Turkmenistan to take $1.8 billion gas dispute with Iran to international arbitration

ASHGABAT (TCA) — Turkmenistan plans to take to international arbitration a dispute with Iran over $1.8 billion Ashgabat claims Tehran owes for Turkmen natural gas deliveries, Turkmen media reported on December 5.

Turkmenistan stopped the gas flow to Iran in January 2017, demanding that the Islamic Republic settle a debt which allegedly remained outstanding from previous supplies, Iran’s PressTV reported.

Ashgabat claims Iran owes it $1.8 billion from sales between 2007 and 2008 when freezing winters led to severe shortages across 20 Iranian provinces, forcing the country to raise gas imports from its northeastern neighbor.

At the time, Turkmenistan demanded a nine-fold hike which raised the price of gas up to $360 from $40 for every 1,000 cubic meters.

Iran has its own major gas fields in the south of the country but had imported gas from Turkmenistan since 1997 for distribution in its northern provinces, especially during the winter.

According to Turkmen officials, the balance has built up to a debt of $1.8 billion which Iran is rejecting and has threatened to take the case to international arbitration.

In January, the National Iranian Gas Company (NIGC) said a plan was on agenda to file a lawsuit against Turkmenistan over stopping gas exports to Iran.

Myrat Archayev, the head of Turkmenistan’s state-controlled Turkmengas company, now says that negotiations with Iran over the dispute have been unsuccessful, and the Iranian side had proposed taking the matter to arbitration, RFE/RL’s Turkmen Service reported.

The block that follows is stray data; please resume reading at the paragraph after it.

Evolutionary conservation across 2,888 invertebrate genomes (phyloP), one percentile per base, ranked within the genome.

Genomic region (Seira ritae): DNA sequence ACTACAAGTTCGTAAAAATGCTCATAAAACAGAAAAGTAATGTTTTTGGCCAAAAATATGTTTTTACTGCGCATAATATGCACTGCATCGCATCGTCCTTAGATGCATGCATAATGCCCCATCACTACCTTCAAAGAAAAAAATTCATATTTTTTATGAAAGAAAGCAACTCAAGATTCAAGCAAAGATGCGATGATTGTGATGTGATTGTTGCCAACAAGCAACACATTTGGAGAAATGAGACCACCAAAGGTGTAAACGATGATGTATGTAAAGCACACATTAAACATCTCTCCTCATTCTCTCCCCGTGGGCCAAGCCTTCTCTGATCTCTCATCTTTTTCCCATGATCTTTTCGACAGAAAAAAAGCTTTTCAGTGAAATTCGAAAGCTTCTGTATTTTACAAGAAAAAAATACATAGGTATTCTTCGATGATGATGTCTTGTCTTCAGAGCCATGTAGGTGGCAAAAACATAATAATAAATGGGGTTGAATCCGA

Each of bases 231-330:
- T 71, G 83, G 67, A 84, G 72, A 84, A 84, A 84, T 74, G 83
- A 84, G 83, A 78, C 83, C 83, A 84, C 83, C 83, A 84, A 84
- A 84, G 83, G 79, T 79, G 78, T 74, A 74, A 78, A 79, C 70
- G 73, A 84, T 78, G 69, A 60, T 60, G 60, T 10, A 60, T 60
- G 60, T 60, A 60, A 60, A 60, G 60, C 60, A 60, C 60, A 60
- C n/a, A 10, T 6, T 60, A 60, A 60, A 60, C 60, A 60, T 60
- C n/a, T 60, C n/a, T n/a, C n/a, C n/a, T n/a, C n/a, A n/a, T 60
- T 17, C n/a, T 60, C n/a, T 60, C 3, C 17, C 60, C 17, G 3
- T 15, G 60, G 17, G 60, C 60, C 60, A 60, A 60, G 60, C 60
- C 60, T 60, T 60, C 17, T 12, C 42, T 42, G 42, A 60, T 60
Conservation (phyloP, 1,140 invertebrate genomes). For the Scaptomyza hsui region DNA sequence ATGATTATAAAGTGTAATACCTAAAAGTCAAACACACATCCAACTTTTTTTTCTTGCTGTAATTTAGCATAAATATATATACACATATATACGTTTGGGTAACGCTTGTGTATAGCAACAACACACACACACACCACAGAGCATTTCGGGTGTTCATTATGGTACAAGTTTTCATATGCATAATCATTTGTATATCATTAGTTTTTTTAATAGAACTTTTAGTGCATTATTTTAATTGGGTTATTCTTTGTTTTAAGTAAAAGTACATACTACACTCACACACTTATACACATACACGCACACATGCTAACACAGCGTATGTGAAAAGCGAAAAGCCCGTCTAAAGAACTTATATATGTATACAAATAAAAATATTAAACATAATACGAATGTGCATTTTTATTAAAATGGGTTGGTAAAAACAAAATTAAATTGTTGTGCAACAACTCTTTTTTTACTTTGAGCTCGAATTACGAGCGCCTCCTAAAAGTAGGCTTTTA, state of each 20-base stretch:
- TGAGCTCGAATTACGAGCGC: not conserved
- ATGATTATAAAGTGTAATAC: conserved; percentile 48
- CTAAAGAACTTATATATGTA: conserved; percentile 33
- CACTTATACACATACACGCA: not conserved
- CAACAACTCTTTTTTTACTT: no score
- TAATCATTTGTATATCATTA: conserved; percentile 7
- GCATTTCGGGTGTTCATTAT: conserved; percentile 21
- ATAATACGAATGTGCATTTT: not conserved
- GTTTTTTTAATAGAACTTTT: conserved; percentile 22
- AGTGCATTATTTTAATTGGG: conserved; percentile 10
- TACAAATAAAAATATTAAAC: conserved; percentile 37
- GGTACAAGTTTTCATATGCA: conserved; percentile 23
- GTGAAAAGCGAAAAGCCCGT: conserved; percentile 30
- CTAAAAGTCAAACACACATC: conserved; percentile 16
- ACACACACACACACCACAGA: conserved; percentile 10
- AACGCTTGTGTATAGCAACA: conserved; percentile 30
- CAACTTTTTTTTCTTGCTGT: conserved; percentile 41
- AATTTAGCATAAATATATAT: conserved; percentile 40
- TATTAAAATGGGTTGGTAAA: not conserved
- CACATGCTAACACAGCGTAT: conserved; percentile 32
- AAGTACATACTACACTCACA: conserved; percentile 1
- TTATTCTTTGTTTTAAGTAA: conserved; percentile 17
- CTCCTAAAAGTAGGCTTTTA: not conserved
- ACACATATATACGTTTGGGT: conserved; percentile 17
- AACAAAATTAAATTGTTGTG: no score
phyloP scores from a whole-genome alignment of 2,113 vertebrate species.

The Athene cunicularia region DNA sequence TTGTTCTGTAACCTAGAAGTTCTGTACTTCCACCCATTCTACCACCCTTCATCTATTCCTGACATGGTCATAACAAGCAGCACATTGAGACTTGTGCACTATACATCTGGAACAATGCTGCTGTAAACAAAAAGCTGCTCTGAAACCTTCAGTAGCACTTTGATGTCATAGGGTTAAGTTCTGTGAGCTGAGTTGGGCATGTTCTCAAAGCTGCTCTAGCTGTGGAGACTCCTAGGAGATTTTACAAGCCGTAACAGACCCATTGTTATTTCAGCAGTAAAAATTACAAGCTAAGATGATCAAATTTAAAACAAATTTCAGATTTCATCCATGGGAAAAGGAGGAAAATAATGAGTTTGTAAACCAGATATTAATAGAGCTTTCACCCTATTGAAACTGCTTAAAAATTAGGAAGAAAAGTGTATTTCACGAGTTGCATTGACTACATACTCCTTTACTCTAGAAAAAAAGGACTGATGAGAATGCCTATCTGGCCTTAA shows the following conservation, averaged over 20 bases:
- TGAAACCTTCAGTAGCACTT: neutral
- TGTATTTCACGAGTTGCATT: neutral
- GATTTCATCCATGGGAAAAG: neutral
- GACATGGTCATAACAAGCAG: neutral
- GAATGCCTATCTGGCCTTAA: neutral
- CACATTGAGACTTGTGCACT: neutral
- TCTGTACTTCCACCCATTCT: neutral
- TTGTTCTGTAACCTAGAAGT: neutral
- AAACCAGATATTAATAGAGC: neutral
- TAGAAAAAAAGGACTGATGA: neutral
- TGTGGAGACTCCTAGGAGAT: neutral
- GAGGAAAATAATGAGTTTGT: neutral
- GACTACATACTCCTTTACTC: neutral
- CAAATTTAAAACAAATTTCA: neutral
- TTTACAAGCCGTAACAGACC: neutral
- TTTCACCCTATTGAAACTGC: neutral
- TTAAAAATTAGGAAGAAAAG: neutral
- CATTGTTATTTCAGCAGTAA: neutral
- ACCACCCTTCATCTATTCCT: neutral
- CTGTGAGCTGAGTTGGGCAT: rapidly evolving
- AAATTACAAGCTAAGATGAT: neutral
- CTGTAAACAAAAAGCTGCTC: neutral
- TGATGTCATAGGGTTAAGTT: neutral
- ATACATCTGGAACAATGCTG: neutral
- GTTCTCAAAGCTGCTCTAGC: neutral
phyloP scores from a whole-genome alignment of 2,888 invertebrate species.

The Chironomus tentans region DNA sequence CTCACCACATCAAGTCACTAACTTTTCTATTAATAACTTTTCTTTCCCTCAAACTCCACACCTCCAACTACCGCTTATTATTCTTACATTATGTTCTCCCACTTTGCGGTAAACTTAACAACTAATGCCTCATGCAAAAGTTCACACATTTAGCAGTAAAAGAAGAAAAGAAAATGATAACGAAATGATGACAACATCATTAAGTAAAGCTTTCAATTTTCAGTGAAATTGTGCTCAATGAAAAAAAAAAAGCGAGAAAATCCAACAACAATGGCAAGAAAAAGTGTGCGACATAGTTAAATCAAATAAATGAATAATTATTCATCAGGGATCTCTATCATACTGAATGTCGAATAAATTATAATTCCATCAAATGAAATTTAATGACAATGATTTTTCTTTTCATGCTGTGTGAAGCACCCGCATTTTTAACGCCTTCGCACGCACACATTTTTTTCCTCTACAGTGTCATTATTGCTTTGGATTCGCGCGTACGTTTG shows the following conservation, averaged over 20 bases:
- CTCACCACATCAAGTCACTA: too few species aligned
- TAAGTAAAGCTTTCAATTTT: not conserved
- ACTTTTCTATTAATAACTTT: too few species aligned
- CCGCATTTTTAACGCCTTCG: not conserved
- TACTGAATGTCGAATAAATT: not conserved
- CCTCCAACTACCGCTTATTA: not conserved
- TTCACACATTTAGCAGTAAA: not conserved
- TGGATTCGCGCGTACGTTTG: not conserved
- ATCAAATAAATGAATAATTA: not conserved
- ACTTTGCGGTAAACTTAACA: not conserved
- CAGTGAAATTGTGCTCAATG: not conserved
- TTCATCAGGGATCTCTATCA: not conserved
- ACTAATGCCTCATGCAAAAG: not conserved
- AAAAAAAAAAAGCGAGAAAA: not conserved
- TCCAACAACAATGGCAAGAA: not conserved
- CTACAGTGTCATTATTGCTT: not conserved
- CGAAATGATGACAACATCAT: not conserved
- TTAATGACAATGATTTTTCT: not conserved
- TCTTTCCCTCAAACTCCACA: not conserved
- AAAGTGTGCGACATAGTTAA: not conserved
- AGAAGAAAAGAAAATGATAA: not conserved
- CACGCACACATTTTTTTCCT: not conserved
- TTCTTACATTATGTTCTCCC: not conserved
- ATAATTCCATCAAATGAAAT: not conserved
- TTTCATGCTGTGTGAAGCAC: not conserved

Turkmen President Gurbanguly Berdymukhamedov instructed Archayev to accept the offer to seek mediation in an international arbitration court, according to the Turkmen state news agency.

In 2016, Russia stopped buying gas from Turkmenistan. With the cutoff of supplies to Iran, Ashgabat is now left with China as its sole buyer of natural gas.

Sergey Kwan


Sergey Kwan has worked for The Times of Central Asia as a journalist, translator and editor since its foundation in March 1999. Prior to this, from 1996-1997, he worked as a translator at The Kyrgyzstan Chronicle, and from 1997-1999, as a translator at The Central Asian Post.
Kwan studied at the Bishkek Polytechnic Institute from 1990-1994, before completing his training in print journalism in Denmark.

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